Whether you’re a teacher, business professional, presenter, or crafter, you may have use for a laminator machine. To know which is right for you also entails determining the best temperature for your lamination project. There are three major types of laminators, and they support hot lamination, low-temperature lamination, and cold lamination.
Pouch lamination is just as you would imagine: the document is placed within a pouch to cover both sides of it. The pouch is then put through the pouch laminator. Pouch laminators generally operate at standard temperature, or a varied temperature based on thickness settings.
Pouch laminators are ideal for standard sizes of paper, such as letter-size handouts, menus, drawings, and certificates. Many also work with cold, self-adhesive pouches, which are great for thermally printed projects, including photographs and ultrasounds.
It’s important to note that pouch lamination supplies can only be used with pouch laminators. Pouches are available in a variety of sizes and thicknesses to fit the best temperature for your lamination project. Browse our Pouch Laminators.
School Roll Laminators
These are very commonly used in schools to laminate students’ projects, ID cards, school signage, and the like. While each manufacturer and film can vary, standard film runs at around 300ºF, with lower temperature films running at about 250ºF. Not all machines can run lower temperature films, however, so purchasing the right laminator is imperative to ensure you are using the correct film at the right temperature to get your ideal output.
Generally speaking, thicker films require a lower temperature than thinner films because there is less adhesive. Lower temperatures are better for heat-sensitive documents. Browse our Roll Laminators.
These are for projects exceeding 36 inches wide. Wide-format laminators are used for applications such as posters, signs, car wraps, and trade show graphics. Wide-format laminators are available in cold, hot, and top-heat assist. As with other laminators, the type of machine needed will vary based on what types of applications are being created. Understand the best temperature for your lamination project on these laminators is determined by a variety of factors including type of film, media, and more. Browse our Wide Format Laminators.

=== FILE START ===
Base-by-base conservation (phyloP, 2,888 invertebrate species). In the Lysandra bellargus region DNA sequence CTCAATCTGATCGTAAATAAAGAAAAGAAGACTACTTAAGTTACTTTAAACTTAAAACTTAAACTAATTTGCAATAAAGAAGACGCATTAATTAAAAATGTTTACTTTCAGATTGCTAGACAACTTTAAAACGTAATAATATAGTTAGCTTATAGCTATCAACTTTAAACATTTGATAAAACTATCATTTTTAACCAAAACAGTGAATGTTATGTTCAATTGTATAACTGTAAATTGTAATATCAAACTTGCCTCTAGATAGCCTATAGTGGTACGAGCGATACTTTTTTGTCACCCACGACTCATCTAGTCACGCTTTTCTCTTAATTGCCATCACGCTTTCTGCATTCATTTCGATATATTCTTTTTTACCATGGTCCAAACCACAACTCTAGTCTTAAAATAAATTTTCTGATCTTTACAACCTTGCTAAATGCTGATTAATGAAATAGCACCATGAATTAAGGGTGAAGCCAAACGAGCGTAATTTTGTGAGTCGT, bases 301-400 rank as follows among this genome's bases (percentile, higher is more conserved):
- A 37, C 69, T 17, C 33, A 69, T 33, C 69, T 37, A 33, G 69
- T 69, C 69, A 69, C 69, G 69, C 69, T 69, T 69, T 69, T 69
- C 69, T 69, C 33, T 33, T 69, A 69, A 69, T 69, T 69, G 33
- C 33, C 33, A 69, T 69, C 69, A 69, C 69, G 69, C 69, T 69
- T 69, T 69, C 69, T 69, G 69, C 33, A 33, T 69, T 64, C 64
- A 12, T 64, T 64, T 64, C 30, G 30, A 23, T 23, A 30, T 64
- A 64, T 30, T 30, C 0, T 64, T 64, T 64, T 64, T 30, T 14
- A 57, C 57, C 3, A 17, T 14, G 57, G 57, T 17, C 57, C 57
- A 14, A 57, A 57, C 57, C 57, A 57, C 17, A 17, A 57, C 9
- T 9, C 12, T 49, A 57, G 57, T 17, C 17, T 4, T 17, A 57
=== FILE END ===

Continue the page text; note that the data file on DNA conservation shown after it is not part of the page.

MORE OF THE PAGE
The Best Temperature for Your Lamination Project
Once you choose a laminator, you then need to determine the best temperature for your lamination project. Essentially, hot lamination uses heat while cold lamination uses pressure and adhesives. Each has its benefits and challenges, and each should be used for the appropriate projects.
With a hot laminator, or thermal, application, adhesives are heat activated and joined through pressure. The film bonds to the document when cooled. These are the perfect solution for durable documents that are not heat sensitive. When an item has been laminated with a thermal application, it lasts longer and is less likely to separate.
A cold laminator is the ideal solution for materials that are heat sensitive, such as photographs and other documents with heavy ink coverage. Here, it is all about pressure to secure the adhesive. A thin layer of film with adhesive is applied on one side of the document (often the back), another layer of film is placed over the top, and the document is fed into the laminator to be pressed together. Cold lamination works with paper, photographs, and other media.
Your Source for Professional Laminating Machines
GBC has everything you need to get up and running for all your lamination projects. From small to large machines, pouches, and films, we carry it all. Plus, we provide the training, support, and service you need with our GBC Service Solved support team. If you’ve been hesitant to make the investment, let’s chat. We’re here to help.